FOCUS

7 February 2017
Deborah Gross and Sonia Moreno ’19

Phuong Nguyen ’18 (Aiea, Hawaii) was excited to come to Carleton and explore his interests in science, but he was nervous, too. As a first-generation, low-income student who felt academically underprepared, would he be able to succeed? Would he connect with others like him—a queer student of color—or would he feel like he didn’t belong?

Today, Nguyen is at home in the chemistry department that once intimidated him, thanks in part to the support he’s received. A key element of that support is FOCUS (Focusing On Cultivating Scientists), a 10-year-old Carleton program that promotes diversity in STEM fields by mentoring students from underrepresented backgrounds.

“FOCUS has given me a sense of community and confidence,” Nguyen says.

So far, Nguyen has participated in two faculty-student research projects. One of them—biochemistry research with professor Chris Calderone—was funded by the Carleton Summer Science Fellowship, which guarantees recipients two paid summers of research. “We have so much data, so many interesting results coming up right now,” Nguyen says. “I can’t wait to find out more.”

Nguyen’s other research project, with educational studies professor Anita Chikkatur, was just as interesting. He and four other students conducted a yearlong Participatory Action Research study (designed to place those most impacted by a research project at its helm) on the experiences of underrepresented students in Carleton STEM courses. The project culminated in a presentation in spring 2016 offering insights on how faculty members can better welcome students from diverse backgrounds.

This is just one of many projects faculty members have engaged in to increase diversity in Carleton’s STEM departments, and over time these efforts are making a difference. For example, the portion of STEM majors who are students of color has risen from 24 percent in 2006 to 35 percent in 2016. Perhaps the most pronounced change has been in the computer science department. Its explosive growth has transformed it from a cohort of eight majors in the class of 2006—all white and seven male—to a group of 51 in 2016, of whom 35 percent are female and 35 percent are students of color.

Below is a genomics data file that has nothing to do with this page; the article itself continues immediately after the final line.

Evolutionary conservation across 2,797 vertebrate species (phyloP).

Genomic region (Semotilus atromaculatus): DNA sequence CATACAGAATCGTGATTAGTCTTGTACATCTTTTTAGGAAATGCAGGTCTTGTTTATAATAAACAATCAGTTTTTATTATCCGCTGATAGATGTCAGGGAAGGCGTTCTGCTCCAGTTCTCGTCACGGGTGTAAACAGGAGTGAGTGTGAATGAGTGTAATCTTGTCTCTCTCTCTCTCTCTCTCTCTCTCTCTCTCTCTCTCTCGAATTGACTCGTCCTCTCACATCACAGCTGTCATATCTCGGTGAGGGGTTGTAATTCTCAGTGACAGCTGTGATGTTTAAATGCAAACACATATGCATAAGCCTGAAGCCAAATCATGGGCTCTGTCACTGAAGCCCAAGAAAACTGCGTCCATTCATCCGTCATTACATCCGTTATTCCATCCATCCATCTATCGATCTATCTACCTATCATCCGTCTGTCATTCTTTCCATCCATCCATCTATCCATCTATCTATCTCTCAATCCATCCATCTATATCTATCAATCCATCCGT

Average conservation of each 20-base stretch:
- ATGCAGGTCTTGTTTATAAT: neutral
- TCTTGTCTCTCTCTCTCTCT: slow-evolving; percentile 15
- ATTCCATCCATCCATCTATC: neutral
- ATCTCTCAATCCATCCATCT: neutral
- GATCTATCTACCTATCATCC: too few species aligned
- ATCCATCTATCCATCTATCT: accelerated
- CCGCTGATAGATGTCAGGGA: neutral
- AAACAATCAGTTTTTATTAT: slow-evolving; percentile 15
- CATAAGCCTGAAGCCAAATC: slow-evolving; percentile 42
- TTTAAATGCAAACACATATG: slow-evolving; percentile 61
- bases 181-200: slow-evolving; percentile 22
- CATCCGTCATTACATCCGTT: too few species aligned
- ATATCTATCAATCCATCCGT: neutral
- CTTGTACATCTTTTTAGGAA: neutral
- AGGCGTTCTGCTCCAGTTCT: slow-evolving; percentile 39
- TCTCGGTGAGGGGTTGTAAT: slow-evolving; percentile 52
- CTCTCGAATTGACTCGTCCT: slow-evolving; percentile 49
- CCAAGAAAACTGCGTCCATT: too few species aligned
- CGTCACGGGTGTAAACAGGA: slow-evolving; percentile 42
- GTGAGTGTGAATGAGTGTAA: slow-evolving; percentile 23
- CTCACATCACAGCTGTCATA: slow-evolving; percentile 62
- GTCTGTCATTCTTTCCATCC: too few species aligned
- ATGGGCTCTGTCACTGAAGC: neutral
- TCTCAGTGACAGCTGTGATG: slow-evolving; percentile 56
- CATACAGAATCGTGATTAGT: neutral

Under the leadership of chemistry professor Deborah Gross, FOCUS is growing too. Thanks to a $1 million grant from the National Science Foundation, the program can now support two cohorts of first year-students each year.

Prospective math major Sonia Moreno ’19 (West Covina, Calif.) is eager to share what she’s learned with the new cohort. “Last year was difficult because I was dealing with a lot of math I hadn’t seen before,” she says. “But there’s so much help here—I got help from the Math Skills Center, my adviser, and the dean. I also had a summer research experience that honed the skills I learned. I want to make sure freshmen don’t feel inadequate in their classes, even when it’s a struggle.” Moreno helps by mentoring students enrolled in courses she’s already taken—a service FOCUS provides for almost every STEM course.

FOCUS ensures participants get early and in-depth scientific experience via a STEM-focused first-year seminar and a two-year research colloquium. In their second year they work more independently, coauthoring papers on a multifaceted, interdisciplinary topic. After that, an average of 85 percent of them declare a science or math major, but even those who don’t tend to stay involved in FOCUS activities, and they all wear a FOCUS stole at graduation.

“We want to make sure the students get to choose something they love and don’t feel chased out of STEM,” says Gross. “In many cases, the students who major outside of STEM go on to apply those concepts in other fields.”

For Gross, watching the FOCUS students discover their passions is one of the best parts of her role as director of FOCUS. “Working with these cohorts and the colloquia has been some of the most fun teaching I’ve ever done,” she says.